• Screw Destiny. Whether it is the machinations of a higher power or the systems and beliefs they were raised to believe in, the protagonists of the Xenoblade Chronicles series will always fight against fate to secure a future of their own choosing.
    • War Is Hell. Each of the games features a devastating war, with the world and characters being harshly impacted. The heroes aim to end the current war or prevent an even worse one from happening.
    • Vicious Cycle. The games have an element or plot point that deals with something reoccurring and the protagonists seeking a way out of it.
  • Darker and Edgier: The series stands out as one of the more mature members of Nintendo's stable. The original game isn't too different from the likes of Fire Emblem or The Legend of Zelda, but each of the later installments are notable in that they have audible, subtitled swear words you would never hear in most other Nintendo-produced games and go into particularly heavy subject matter typically unseen in other Nintendo franchises.
  • Damager, Healer, Tank: Played with. The games' MMORPG-like combat and clearly defined aggro system technically allows for such a system, but as the game goes on, this setup starts to quickly fall behind in efficiency, as dodge tanking and "crit heal" strategies become available. Still, in all numbered games the first party that the player receives adheres to this trope.
  • Draw Aggro: "Tank" characters and classes often have abilities that heighten their aggro rating, or even force enemies to focus on them.
  • Death Is a Slap on the Wrist: The party will be transported to the last visited landmark whenever the player dies.
  • Dolled-Up Installment: The first game was planned to be its own title, and not something to serve as a spiritual followup to Xenosaga, given the mostly original Worldbuilding for the game. The name change from Monado: Beginning of the World to Xenoblade was more about acknowledging Monolith Soft's past works. Then came the numbered sequels, which began retrofitting elements from Xenosaga into the background lore, with Vector Industries and Dmitri Yuriev being outright referenced in Future Redeemed.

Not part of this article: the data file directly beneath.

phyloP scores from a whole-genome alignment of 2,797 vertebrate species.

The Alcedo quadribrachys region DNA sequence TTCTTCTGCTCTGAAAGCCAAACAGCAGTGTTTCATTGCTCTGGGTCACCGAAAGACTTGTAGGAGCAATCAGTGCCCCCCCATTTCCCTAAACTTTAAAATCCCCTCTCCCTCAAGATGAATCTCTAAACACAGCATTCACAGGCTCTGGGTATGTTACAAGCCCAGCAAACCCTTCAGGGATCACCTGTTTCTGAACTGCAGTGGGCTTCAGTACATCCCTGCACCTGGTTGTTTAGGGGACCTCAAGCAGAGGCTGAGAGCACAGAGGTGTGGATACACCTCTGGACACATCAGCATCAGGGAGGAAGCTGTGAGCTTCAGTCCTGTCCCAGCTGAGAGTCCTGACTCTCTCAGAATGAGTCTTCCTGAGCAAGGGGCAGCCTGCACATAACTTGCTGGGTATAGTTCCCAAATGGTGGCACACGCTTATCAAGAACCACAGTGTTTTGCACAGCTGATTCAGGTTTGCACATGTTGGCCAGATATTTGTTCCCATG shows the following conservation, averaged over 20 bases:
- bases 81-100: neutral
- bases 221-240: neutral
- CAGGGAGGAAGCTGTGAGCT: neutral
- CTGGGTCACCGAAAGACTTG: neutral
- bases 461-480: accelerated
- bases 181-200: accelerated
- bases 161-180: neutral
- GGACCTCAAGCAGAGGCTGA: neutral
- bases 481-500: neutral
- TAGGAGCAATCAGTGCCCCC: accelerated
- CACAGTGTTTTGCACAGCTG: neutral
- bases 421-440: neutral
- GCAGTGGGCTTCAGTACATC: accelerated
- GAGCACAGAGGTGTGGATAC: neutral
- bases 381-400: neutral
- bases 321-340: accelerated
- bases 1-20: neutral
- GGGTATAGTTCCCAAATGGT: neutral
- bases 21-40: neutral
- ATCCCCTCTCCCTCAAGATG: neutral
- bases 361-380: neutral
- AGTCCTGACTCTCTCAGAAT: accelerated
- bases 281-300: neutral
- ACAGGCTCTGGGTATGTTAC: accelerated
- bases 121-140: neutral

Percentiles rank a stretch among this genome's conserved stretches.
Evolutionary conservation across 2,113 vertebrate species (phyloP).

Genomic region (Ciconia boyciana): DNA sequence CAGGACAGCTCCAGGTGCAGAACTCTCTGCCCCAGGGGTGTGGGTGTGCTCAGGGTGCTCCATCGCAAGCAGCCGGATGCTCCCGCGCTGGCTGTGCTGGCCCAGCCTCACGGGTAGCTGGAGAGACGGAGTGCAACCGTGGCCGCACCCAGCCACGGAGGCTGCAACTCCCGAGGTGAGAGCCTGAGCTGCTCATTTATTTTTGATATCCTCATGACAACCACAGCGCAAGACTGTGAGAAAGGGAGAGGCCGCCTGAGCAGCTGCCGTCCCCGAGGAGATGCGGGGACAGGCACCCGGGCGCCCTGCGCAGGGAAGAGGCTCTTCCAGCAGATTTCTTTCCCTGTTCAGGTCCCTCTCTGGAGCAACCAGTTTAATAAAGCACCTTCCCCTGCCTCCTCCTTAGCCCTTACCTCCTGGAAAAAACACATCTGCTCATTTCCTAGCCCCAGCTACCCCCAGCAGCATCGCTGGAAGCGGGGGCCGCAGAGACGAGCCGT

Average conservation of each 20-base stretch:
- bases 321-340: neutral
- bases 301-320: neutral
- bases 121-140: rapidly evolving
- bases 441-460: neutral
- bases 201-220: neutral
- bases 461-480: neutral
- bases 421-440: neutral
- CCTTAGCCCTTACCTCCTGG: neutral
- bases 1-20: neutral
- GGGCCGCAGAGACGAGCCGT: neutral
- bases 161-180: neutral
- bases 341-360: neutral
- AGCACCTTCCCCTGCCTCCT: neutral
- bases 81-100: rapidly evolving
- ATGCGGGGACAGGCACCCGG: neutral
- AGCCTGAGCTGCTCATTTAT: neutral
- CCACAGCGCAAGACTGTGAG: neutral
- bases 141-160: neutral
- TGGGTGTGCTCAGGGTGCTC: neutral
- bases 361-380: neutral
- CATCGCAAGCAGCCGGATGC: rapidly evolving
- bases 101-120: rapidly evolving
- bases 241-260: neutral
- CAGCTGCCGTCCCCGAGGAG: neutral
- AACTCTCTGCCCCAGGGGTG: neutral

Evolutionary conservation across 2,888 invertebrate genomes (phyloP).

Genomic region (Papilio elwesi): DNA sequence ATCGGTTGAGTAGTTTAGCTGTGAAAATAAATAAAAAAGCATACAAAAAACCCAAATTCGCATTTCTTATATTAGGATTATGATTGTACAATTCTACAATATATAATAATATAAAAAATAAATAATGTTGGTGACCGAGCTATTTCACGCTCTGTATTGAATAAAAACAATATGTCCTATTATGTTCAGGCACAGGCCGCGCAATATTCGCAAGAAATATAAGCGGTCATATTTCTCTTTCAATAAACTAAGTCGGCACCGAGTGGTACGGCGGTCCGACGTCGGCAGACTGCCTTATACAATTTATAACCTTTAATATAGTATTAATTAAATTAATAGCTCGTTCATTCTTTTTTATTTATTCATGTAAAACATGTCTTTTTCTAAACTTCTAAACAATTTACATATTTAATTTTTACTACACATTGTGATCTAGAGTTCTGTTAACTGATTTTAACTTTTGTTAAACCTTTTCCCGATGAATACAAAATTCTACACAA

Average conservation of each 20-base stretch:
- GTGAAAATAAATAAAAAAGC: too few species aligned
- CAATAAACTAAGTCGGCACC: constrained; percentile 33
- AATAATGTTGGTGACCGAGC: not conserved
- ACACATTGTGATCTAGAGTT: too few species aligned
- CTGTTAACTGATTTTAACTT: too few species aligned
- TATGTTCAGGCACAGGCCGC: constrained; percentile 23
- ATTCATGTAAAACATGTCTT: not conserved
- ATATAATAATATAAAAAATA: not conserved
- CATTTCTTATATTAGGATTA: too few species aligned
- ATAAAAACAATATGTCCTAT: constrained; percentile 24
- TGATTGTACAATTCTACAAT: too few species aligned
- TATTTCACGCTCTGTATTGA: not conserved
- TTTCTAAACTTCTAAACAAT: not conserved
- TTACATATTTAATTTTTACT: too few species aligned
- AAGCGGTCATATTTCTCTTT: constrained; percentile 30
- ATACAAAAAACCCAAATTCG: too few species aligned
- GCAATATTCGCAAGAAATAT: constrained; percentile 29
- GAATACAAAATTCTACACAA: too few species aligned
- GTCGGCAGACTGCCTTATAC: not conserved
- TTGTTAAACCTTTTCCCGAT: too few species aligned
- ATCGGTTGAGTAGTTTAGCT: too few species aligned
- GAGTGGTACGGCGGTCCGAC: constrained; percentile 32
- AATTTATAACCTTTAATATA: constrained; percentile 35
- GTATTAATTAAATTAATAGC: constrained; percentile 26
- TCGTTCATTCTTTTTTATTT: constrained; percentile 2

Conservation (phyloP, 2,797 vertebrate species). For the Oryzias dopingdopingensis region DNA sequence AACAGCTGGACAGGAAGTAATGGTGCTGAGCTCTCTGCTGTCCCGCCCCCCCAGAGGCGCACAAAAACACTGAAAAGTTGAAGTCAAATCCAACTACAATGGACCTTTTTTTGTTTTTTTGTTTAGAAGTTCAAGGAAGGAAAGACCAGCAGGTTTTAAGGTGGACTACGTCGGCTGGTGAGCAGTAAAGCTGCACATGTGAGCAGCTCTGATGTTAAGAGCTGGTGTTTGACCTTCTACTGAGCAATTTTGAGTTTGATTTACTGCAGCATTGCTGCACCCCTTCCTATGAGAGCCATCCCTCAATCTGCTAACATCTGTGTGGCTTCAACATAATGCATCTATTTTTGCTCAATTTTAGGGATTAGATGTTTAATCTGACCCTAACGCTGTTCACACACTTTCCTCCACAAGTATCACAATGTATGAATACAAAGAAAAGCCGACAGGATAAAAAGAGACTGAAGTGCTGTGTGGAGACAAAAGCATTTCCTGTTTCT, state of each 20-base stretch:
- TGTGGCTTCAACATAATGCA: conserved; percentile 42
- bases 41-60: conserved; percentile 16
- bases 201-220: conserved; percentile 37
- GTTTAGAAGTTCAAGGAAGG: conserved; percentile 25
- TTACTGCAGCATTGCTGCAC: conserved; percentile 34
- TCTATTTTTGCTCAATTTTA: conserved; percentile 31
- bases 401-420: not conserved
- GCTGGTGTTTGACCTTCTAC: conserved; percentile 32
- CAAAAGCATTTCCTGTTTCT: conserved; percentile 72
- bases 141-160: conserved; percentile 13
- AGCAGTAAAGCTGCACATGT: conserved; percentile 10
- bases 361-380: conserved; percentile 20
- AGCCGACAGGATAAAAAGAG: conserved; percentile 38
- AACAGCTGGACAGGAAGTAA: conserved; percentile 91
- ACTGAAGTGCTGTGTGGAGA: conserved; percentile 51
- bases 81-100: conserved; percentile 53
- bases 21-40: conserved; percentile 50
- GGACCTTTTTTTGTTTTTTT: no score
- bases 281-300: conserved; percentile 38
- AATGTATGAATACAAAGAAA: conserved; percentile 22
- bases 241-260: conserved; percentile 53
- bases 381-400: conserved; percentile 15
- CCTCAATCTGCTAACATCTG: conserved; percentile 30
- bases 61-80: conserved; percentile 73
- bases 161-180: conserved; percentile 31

• Early-Installment Weirdness:
    • The party in the first Xenoblade Chronicles are more strongly defined in their roles: Reyn is the Tank, Sharla is the Healer, etc., and have a large palette of Arts to choose from and use in battle. Starting with X, which introduces a Job System for the player character, the player is able to play around with the player character roles while the number of Arts you can use in a battle is reduced to four at a time.
    • Because the game was localized without the intention of releasing in North America, 1 uses Nintendo of Europe's native British English spellings and vocabulary in its text, which carries over to Future Connected. When Nintendo of Europe returned to localize 2 and 3, they wrote the game text using mostly American English spellings for an international audience, with a few missteps (e.g. "Blue Ladybirds", as "Ladybirds" are known as "Ladybugs" in the United States).
    • The British accents in the first game were pretty haphazard and didn't have much thematic meaning to them, which carried over into Kevesi characters in 3. 2 introduced the idea of characters having accents that indicate their place of origin, as well as having a greater diversity of accents, including Scottish, Welsh, Australian, and various American accents, which carried over into Agnian characters in 3. Adding to this, X didn't have a British voice cast at all, instead having a cast of high-profile American voice actors. This does fit the setting, though, considering the story is about Americans and the language of the aliens they encounter is being translated for them accordingly.
    • The Legacy Character in 1 was localized as "Vangarre." It wasn't until X that the name for all subsequent characters was then translated as "Vandham" which is more accurate to the Japanese name and also manages to avoid being too obvious with the Jean-Claude Van Damme reference. The Vangarre name was also inconsistent with what the name had been in the older Xenogears and Xenosaga games which used "Vanderkam."
    • The word "Blade" was made an important term in each game's universe starting with X, meaning the first game did not use the word to refer to anything important.